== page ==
Post September 11, priorities are quite different. The Uzbek-US declaration on strategic partnership and cooperation, signed in January 2002, presented Washington with a list of obligations towards Uzbekistan, including the provision of assistance and support towards democratisation and economic reforms and bolstering security.
While there's been no real progress in the democratisation process, there have been some advances in the fields of human rights and freedom of speech, in an apparent attempt to impress the Americans.
According to Mikhail Adzinov, chairman of the Independent Human Rights Organisation of Uzbekistan, IHROU, several encouraging developments are worth mentioning.
In September 2001, the tenth anniversary of independence, an amnesty was granted to prisoners found guilty of political and religious crimes - a first for Uzbekistan. According to the interior ministry, 860 prisoners convicted of being members of the banned Islamic party Hizb ut-Tahrir were granted early release.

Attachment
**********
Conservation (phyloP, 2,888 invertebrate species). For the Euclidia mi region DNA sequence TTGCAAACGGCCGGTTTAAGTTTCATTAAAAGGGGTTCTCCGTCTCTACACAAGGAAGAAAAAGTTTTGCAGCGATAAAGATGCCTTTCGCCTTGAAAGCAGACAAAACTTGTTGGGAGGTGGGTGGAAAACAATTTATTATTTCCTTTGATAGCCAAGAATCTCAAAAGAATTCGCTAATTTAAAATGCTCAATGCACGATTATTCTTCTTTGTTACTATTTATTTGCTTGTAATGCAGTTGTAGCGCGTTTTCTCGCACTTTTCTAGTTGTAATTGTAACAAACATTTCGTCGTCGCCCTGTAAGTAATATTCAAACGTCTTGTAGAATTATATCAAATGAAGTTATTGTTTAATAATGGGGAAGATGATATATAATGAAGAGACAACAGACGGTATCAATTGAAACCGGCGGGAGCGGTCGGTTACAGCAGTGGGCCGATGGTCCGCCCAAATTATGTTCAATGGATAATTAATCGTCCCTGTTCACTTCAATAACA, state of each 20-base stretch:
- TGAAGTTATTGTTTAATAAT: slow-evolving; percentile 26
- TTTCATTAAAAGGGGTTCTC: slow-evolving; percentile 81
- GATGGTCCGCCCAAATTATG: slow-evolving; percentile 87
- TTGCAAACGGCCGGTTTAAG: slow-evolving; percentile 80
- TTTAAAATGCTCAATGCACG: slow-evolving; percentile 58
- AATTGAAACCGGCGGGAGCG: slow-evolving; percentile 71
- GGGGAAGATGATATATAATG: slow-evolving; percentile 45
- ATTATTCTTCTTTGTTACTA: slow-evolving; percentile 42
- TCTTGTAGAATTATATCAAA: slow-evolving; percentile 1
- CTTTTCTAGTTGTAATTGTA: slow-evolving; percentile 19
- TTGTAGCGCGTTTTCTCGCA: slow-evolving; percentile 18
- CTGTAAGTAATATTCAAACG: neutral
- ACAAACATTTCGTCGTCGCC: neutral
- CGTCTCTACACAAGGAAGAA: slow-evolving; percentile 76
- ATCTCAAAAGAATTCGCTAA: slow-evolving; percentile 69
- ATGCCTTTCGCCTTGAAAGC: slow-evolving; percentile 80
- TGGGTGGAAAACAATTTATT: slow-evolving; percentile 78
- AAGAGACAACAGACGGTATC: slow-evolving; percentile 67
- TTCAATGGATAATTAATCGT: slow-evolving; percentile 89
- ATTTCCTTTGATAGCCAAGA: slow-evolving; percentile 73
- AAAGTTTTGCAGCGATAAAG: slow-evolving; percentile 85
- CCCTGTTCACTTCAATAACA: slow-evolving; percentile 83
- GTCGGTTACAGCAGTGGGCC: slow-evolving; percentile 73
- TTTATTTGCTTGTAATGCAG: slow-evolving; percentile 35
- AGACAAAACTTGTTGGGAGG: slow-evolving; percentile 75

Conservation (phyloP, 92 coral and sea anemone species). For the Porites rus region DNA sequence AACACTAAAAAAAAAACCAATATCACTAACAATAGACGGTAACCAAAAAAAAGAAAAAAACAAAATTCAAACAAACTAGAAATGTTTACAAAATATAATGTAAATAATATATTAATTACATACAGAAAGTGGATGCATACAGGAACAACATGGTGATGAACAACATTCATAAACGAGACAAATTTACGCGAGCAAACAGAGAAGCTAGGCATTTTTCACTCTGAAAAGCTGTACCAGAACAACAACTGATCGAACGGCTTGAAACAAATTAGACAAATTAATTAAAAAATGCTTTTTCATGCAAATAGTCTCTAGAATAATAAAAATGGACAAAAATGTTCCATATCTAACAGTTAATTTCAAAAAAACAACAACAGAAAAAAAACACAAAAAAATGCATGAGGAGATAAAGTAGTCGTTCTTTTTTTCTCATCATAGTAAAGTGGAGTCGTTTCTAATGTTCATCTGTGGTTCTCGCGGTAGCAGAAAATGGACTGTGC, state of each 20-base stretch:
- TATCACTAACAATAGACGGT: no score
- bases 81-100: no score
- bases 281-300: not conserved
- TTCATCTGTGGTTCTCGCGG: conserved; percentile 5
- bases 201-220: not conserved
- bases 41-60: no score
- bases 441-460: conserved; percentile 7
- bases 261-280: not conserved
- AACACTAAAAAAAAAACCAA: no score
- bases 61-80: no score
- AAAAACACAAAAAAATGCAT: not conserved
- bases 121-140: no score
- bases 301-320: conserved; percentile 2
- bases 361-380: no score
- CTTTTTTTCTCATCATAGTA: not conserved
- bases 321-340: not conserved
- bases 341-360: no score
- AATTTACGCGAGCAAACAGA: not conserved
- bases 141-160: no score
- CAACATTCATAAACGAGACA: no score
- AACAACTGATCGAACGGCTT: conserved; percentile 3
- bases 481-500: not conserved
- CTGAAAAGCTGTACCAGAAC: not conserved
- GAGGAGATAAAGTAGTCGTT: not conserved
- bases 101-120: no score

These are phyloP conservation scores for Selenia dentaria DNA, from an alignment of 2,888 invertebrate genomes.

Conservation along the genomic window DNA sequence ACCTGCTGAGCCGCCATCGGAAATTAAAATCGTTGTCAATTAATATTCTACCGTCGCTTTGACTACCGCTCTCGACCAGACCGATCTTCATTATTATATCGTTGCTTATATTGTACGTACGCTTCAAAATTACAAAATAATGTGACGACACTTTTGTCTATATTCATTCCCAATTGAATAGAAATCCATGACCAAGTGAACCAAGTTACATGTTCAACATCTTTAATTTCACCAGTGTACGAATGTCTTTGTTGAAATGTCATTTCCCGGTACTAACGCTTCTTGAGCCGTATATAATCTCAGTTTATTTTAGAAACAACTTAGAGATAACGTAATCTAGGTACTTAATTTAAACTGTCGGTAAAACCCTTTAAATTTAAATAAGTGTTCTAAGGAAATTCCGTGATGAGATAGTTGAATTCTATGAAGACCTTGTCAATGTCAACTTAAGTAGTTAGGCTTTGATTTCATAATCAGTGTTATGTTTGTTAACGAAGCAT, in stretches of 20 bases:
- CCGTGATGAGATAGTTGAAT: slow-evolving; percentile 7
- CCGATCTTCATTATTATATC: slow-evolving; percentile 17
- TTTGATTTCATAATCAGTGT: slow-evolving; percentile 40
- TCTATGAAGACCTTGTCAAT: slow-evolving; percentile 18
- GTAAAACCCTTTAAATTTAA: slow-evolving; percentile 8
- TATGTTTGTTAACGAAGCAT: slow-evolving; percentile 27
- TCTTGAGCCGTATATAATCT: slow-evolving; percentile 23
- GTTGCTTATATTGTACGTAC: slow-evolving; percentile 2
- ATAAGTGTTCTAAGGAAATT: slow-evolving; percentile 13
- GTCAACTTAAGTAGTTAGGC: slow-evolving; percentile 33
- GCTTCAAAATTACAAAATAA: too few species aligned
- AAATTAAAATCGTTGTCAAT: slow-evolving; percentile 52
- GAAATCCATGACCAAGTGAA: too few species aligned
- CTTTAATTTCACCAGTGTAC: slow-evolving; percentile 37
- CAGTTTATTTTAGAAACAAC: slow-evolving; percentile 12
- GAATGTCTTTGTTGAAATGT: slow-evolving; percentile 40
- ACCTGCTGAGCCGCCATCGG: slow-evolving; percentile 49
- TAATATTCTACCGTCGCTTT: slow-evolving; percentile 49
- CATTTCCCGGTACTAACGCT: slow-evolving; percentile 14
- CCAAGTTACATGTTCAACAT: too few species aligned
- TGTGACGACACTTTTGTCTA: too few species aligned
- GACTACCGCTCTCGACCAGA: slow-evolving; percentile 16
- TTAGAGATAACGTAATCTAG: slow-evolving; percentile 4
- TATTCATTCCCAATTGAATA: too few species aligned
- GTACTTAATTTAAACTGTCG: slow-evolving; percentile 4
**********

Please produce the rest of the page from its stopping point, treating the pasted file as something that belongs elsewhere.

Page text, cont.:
IHROU estimates that the numbers of those arrested for membership of the group over the last year was four or five times less than in 1999-2000.
This, of course, has less to do with a softening of the government's policy towards Hizb ut-Tahrir than the fact that more than 4,000 suspected members are already behind bars.
Women accused of links to the group are not being treated as harshly as male suspects - nine women prosecuted in the first six months of 2002 received only suspended sentences. In July 2002, Musharraf Usmanova, who had led a protest by the wives and families of imprisoned men allegedly held in appalling conditions, was convicted of being the leader of Hizb ut-Tahrir's women's wing in Tashkent. She was handed a conditional two-year prison term - the fact that she was pregnant and had six young children cited as reasons of the relatively lenient sentence.
According to IHROU - which was finally registered recently, four-and-half years after its creation - there are currently more than 30 women in prison for membership of Hzb ut-Tahrir. If it were not for improved relations with the US, the nine prosecuted this year may well have joined them.